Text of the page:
Technology is one of the things that makes the game of golf unique—often maddeningly so. Other sports seem to be firmly wedded to the past when it comes to the implements used to play them: inflated pigskin, stitched horsehide, and lathe-turned wood.
Not so with golf, which every year seems to unwrap a new technological twist designed to hit the ball longer, straighter, and better, and take the modern game giant steps further away from the misty days by the Firth of Forth, when players swung at balls stuffed with feathers using chunks of carved wood affixed to hickory sticks.
Technology, however, has had the game in a ferment for years now, as traditionalists fight a losing battle to keep the lid on new advancements, while the rest of us seek shortcuts in a never-ending quest to hit the ball—just once!—with the power and inerrancy of Tiger Woods.
This ongoing war of the Luddites vs. the Technocrats has recently been fought on a battlefield called COR, or co-efficient of restitution. All you really need to know about this subject is that COR is a measure of the minute amount of flexion, or springiness, that occurs in a driver face when it meets a golf ball.
The Luddites claim that the so-called trampoline effect sends the ball zinging down the fairway to distances yet unmeasured, that Old Tom Morris is spinning like balata in his grave, and that this must stop, as the lawyers say, instanter. The Technos say balderdash, that the new clubs just make it easier for a high-handicap hacker to occasionally experience the thrill of a 280-yard drive, and that the game still comes down to who can sink the most five-footers.
It is against this background that word has arrived of an altogether new driving implement that addresses the problem (how to get more distance off the tee without practicing golf for years) from an entirely different angle. The club is called the DR4E, said to be an acronym for “Diamonds Roll Forever,” and, indeed, the aerodynamically shaped tungsten carbide clubface is infused with a layer of industrial-grade diamonds.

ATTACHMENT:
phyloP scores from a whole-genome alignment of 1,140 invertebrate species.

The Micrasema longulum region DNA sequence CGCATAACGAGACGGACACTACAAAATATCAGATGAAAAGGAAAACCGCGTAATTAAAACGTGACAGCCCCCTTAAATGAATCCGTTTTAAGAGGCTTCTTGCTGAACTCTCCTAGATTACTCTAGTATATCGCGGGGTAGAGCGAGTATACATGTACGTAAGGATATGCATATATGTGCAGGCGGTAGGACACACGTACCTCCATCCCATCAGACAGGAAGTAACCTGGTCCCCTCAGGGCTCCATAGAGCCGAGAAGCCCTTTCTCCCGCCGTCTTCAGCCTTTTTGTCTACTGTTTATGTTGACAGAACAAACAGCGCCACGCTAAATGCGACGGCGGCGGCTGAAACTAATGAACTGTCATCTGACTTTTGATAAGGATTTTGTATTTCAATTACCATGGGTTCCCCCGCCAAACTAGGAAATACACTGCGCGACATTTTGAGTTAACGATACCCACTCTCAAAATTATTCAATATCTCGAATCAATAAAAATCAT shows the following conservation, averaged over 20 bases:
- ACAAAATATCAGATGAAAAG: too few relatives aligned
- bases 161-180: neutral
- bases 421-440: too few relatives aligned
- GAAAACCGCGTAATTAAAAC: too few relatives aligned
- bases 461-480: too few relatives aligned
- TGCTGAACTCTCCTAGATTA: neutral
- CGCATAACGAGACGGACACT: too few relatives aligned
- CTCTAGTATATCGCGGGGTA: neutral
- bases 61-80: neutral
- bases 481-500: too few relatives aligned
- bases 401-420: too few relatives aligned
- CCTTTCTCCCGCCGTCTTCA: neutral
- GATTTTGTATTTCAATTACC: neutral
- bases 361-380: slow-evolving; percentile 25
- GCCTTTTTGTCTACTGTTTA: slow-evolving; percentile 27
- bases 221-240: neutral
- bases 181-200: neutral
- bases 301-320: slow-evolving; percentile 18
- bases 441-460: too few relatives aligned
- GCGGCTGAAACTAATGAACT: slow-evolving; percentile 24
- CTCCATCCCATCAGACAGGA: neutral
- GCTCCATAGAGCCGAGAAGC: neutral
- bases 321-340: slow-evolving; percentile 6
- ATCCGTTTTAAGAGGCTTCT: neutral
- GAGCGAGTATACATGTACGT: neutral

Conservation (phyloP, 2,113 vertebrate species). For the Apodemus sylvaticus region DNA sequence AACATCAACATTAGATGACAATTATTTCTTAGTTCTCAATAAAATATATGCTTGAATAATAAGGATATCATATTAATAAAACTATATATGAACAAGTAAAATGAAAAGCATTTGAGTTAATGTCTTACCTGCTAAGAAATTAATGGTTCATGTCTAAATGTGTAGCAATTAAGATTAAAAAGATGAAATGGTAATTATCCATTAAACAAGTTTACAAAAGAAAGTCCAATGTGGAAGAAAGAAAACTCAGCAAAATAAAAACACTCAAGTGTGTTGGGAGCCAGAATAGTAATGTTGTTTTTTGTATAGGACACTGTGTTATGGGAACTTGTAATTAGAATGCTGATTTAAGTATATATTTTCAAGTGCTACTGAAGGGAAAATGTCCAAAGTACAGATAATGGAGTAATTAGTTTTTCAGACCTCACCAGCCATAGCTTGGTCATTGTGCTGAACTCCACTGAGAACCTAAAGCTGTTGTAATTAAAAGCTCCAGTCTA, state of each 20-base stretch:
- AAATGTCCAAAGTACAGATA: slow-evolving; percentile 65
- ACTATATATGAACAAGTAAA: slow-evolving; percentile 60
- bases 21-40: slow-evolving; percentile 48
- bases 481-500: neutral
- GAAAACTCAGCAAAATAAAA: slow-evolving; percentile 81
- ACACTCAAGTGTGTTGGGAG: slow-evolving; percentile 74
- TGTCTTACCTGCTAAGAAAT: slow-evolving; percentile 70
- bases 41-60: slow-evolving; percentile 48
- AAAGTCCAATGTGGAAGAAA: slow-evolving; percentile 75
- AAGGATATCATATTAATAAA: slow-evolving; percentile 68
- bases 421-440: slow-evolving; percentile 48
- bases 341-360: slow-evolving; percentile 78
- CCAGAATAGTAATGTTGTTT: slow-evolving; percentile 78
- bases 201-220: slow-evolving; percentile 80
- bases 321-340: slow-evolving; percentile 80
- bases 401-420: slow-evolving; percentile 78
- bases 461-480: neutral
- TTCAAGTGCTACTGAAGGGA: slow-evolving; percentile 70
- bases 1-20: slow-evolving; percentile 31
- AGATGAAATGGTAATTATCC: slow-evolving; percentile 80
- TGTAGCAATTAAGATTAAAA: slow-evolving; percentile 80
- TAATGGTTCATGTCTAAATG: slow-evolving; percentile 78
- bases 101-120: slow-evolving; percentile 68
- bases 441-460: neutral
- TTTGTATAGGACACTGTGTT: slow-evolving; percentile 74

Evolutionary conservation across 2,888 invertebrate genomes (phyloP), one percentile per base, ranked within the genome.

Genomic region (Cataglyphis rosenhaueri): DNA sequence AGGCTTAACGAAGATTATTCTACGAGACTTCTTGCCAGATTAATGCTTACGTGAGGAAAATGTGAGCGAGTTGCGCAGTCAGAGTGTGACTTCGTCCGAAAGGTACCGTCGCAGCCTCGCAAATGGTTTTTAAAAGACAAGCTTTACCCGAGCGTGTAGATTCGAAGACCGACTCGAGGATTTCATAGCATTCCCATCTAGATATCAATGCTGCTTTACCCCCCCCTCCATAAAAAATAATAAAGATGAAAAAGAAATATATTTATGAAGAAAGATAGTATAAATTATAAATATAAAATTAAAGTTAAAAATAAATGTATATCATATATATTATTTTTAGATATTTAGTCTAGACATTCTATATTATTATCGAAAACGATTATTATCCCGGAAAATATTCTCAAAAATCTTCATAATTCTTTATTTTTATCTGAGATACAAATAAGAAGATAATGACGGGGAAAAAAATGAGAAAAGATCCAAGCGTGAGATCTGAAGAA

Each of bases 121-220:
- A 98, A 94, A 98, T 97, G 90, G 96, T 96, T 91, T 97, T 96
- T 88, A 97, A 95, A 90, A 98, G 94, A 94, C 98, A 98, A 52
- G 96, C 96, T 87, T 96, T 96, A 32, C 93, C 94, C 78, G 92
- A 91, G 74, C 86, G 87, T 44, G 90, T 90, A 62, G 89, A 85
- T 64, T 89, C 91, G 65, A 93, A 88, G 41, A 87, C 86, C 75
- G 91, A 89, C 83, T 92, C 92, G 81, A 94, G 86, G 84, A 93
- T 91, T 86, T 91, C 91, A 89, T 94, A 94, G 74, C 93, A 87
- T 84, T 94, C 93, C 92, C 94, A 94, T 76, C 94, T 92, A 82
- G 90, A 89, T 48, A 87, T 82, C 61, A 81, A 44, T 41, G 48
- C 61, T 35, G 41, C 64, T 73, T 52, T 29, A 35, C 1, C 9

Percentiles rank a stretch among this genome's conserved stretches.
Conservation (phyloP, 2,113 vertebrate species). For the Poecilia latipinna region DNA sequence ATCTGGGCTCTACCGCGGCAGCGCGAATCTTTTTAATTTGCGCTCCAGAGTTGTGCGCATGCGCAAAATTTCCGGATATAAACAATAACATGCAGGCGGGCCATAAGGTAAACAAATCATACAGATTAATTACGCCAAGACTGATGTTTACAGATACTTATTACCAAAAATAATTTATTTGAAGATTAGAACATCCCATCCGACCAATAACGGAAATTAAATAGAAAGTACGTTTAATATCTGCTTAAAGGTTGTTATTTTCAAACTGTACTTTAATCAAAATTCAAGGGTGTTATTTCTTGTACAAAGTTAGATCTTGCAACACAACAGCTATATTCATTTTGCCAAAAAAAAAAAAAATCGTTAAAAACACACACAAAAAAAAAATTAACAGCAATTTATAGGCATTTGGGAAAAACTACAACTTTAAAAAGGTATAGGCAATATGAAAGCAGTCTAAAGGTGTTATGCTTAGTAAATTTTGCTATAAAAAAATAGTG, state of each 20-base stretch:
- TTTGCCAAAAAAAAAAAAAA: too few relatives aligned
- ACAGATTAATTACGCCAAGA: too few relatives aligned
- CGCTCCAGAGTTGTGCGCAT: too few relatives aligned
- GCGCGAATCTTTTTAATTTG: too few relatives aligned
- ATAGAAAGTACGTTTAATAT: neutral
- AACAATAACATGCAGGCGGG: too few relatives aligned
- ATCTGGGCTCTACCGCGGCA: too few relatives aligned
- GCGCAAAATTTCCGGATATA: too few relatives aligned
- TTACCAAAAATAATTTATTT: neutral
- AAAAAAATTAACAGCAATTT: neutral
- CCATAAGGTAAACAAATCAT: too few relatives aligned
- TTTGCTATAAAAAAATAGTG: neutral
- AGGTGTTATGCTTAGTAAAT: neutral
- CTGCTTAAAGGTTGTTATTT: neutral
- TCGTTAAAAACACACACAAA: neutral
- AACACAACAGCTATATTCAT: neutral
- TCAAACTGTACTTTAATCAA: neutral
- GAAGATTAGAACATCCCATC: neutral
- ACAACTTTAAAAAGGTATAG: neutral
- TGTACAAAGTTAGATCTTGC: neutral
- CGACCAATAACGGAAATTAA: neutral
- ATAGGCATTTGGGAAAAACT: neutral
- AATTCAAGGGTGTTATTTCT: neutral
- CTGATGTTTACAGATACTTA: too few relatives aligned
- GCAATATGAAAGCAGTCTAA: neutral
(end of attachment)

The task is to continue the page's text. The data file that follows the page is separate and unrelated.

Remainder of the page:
Although industrial-grade rocks are nowhere near as dear as the multicarat chunks found on the fingers of trophy wives everywhere, the DR4E is priced as though the diamond dust was some of De Beers’ best: Suggested retail is as much as $2,000 per club.
While the rest of the golf world is engrossed in the debate about how much springiness in a driver is too much, the makers of the DR4E embed the clubface with the hardest substance known to man, and claim that this hardness is the secret to more distance.
The idea came to the club’s inventor, a Texas oilman named Mahlon Dennis, when his teenage sons began outdriving him on the course. Dennis took a diamond disc used for oil drilling and glued it to the face of his driver. It worked like a charm until it fell off. So Dennis brought his idea to Houston’s Progear company, which eventually talked Scottish club maker John Letters into building the diamond-encrusted woods.
Dennis and John Letters may be on to something. Rather than offering that last legal little bit of trampoline effect in the nanosecond meeting of ball and steel, the DR4E instead gives you a harder-than-nails surface with which to abrade your way around the course.
And if it doesn’t work, you can use it to sand down the imperfections in your auto’s finish or maybe do a little backyard drilling of your own. Bring in your own personal gusher, and the $2,000 cost for the DR4E will be money well spent.
Diamond Touch Golf, 281.655.8341, www.diamondtouchgolf.com
This was an article originally written by James Y. Bartlett for the Robb Report.